The oil pump in a GM Duramax engine draws lubricant from the pan and sends it flowing around the briskly moving internals. The oil travels through specially designed passageways called oil galleries. The purpose of the oil is to cool down the moving parts and keep friction to a minimum. A properly working high-pressure pump will keep engine internals alive and functioning correctly for several hundred thousand miles.
Components and Functions
The inside of the oil pump is a simple mix of gears, bolts, nuts and an outer casing. Since the pump sits in the lubricant filled oil pan, there is little chance of rust or corrosion weakening the metal outer case. A high-pressure oil pump uses drive gears to create pressure in the system. The pressure pulls oil up out of the pan at the bottom of the engine and sends it clear up to the heads up top.
The GM engine requires frequent oil changes to keep the fluid from thickening and clogging up the lines. When the oil filter goes bad, it could release dirt and metal shavings collected from the engine into the oil pan reservoir. If this happens, the high-pressure pump will suck up these contaminants and send them back through the oil galleries. When quick moving internal components do not receive the proper amount of oil, the parts could overheat or seize together. The result is a loss of power or an engine that will not even crank over.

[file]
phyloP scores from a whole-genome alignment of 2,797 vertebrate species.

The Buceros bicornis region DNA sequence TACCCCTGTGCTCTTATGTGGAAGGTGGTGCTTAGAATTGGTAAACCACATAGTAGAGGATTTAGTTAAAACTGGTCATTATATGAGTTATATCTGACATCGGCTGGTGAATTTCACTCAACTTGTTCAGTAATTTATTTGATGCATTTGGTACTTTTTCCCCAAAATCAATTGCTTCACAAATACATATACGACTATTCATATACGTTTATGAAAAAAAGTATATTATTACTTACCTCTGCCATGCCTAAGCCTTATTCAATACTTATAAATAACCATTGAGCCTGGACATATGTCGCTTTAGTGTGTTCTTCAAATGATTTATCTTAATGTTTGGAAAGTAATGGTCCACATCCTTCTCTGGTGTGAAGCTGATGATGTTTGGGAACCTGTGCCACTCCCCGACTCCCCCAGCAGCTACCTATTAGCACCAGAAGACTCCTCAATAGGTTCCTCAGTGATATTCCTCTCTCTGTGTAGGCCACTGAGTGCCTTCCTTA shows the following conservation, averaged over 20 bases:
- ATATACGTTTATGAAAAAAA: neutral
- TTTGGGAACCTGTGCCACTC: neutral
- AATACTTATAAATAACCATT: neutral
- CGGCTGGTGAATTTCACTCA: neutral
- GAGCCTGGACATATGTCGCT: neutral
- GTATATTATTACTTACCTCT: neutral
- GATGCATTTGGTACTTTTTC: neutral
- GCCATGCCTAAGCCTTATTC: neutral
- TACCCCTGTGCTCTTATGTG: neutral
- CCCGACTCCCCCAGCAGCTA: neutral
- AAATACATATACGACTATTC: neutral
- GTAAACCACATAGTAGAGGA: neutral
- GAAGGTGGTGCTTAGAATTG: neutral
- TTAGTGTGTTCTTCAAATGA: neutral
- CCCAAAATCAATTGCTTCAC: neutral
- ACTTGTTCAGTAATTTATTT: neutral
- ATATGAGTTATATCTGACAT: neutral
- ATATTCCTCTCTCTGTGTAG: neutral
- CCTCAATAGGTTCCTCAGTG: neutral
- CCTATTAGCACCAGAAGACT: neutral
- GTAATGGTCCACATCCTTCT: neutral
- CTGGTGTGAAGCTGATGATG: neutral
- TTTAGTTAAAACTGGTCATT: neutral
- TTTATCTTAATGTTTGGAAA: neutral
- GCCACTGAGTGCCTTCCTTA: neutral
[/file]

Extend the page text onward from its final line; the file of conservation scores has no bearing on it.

If the pump sucks up any substantial contaminants, the teeth on the pump’s gears could snap right off. The broken teeth reduce the pump’s ability to send oil through the system, resulting in sudden fluid starvation. Furthermore, the teeth could jam into the remainder of the moving gears and stop the pump altogether. Once the pump stops working, the GM vehicle will send a fault warning to the dash lights to alert the driver. The engine must be switched off at once to protect the rest of the internals from costly damage.